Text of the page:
There are certain questions you should ask yourself before you start investing in Ireland:

  • Have you got an emergency fund? If you have a bit of cash floating about and don’t have an emergency fund, it could be worth putting it aside in an easy access savings account to make sure you can get hold of it if you need it. Ideally, you have a couple of months worth of living expenses set aside in case anything goes wrong, just to ensure that you’re covered.
  • Do you have any debt? If you have any expensive debt like credit cards, loans, payday loans or anything else in that category, consider paying the debt off before investing in stocks. The likelihood is that you’ll save more money in interest on these balances than you’d earn by investing.
  • How much money do you have to invest? The amount you have available to invest makes a huge difference in what you’ll want to invest in.
  • How long do you want to invest for? This is a huge consideration when investing. If you think you’ll need the money in the next three years, it’s probably not a good idea to invest it in stocks. You’re better off looking for a savings account to put it away. If you’ll need it soon, make sure it’s easy access.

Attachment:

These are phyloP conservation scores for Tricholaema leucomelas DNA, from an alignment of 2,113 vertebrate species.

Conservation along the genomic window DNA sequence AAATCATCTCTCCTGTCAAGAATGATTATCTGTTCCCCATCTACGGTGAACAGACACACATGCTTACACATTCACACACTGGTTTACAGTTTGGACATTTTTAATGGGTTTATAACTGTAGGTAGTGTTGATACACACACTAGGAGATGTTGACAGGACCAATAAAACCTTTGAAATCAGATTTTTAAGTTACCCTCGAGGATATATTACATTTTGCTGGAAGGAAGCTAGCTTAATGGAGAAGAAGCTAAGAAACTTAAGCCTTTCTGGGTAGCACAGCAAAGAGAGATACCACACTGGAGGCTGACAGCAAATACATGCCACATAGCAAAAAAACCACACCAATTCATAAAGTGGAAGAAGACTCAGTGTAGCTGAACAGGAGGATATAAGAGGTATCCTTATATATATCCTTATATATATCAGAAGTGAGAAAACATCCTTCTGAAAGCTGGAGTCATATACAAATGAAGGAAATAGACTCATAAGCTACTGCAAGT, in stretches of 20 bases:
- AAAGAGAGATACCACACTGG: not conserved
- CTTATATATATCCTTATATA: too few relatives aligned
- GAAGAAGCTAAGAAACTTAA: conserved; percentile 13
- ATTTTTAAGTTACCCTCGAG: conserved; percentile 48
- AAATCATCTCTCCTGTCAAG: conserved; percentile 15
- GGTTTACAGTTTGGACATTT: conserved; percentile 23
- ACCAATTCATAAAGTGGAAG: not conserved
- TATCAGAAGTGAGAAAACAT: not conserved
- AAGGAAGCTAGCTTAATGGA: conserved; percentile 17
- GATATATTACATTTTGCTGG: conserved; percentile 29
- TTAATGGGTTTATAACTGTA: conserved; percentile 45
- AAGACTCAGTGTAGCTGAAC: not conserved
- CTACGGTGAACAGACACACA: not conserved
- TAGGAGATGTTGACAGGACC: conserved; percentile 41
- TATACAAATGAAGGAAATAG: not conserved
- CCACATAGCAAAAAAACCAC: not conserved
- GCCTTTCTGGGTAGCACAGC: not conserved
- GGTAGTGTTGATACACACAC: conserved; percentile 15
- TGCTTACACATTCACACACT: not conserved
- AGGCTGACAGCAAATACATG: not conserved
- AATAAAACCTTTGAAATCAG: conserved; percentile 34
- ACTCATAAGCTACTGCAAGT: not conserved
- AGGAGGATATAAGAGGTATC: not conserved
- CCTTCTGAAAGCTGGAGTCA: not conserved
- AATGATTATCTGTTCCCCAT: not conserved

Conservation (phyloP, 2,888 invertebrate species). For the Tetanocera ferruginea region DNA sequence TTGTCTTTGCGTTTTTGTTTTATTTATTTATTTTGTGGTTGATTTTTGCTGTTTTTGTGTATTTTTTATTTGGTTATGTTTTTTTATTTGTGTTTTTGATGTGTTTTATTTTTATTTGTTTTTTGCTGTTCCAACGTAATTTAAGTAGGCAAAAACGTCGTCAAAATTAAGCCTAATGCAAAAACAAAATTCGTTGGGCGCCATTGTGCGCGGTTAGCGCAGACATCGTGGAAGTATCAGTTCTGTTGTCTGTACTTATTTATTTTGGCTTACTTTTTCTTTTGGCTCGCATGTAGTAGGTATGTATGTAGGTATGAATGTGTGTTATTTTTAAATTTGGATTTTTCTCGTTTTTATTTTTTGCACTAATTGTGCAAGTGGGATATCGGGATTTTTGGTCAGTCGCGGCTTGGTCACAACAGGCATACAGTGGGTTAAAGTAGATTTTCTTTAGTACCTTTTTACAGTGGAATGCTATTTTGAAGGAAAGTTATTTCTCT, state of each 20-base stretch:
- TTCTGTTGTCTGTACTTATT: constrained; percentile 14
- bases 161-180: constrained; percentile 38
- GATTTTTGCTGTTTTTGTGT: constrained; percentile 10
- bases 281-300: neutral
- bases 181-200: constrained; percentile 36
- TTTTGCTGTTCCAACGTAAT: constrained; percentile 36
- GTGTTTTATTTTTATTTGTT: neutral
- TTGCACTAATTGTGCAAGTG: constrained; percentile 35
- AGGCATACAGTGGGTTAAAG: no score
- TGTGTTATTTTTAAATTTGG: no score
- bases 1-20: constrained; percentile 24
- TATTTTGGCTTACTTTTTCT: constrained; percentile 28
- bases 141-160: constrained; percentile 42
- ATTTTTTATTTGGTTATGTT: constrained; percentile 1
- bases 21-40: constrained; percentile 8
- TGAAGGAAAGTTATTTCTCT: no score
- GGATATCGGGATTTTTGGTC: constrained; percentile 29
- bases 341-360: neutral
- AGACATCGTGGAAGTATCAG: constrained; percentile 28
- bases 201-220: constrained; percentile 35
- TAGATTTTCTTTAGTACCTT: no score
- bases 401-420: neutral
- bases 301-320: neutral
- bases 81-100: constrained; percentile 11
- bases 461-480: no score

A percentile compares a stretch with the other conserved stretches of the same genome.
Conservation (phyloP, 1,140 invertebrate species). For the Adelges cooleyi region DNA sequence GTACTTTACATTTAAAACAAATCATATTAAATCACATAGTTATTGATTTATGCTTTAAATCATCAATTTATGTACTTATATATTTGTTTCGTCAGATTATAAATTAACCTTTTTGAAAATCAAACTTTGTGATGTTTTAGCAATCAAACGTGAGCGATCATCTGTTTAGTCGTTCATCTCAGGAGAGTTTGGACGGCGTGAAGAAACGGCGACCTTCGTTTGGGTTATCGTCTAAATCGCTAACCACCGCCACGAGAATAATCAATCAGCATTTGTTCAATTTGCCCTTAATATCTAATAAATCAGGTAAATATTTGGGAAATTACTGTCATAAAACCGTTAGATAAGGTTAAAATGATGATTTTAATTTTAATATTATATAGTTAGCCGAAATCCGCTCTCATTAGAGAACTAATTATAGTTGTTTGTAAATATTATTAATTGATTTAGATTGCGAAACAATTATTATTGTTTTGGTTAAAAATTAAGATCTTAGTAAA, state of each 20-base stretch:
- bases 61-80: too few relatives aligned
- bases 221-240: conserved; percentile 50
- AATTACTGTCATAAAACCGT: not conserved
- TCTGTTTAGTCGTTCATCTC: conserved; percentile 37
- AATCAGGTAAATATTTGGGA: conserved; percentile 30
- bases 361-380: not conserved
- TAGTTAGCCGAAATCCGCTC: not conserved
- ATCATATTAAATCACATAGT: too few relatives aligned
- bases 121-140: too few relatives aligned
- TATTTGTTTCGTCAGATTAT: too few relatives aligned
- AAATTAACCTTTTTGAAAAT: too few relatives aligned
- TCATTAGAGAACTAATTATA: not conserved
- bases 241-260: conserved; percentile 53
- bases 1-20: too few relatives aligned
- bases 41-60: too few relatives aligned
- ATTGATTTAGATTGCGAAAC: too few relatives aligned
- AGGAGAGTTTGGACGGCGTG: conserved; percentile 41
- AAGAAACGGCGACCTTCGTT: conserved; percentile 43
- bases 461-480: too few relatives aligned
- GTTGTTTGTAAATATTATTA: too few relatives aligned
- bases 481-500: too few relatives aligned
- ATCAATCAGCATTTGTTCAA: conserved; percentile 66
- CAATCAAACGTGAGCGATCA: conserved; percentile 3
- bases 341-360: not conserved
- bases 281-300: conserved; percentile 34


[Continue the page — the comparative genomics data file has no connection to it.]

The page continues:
How do I choose the best investment platform in Ireland for me?

When choosing an online stock trading platform, consider the following factors:

  • Broker fees. This is the fee that is charged every time you buy and sell stocks. Brokers charge different fees depending on the product you’re trading (e.g. global shares, local shares, options), how often you trade in a month and the size of the trade.
  • Monthly fees. Some brokers in Ireland charge ongoing subscription fees or additional inactivity fees if you don’t make any trades within a certain period of time. This may or may not suit you depending on your trading requirements.
  • Availability of advice and research options. Online brokers sometimes offer market news and updates, as well as other research tools that will let you investigate the trading history of individual stocks.
  • Integration with bank accounts. Some services let you transfer money easily from your trading account to a current or savings account. Others offer linked debit cards to use with your accounts.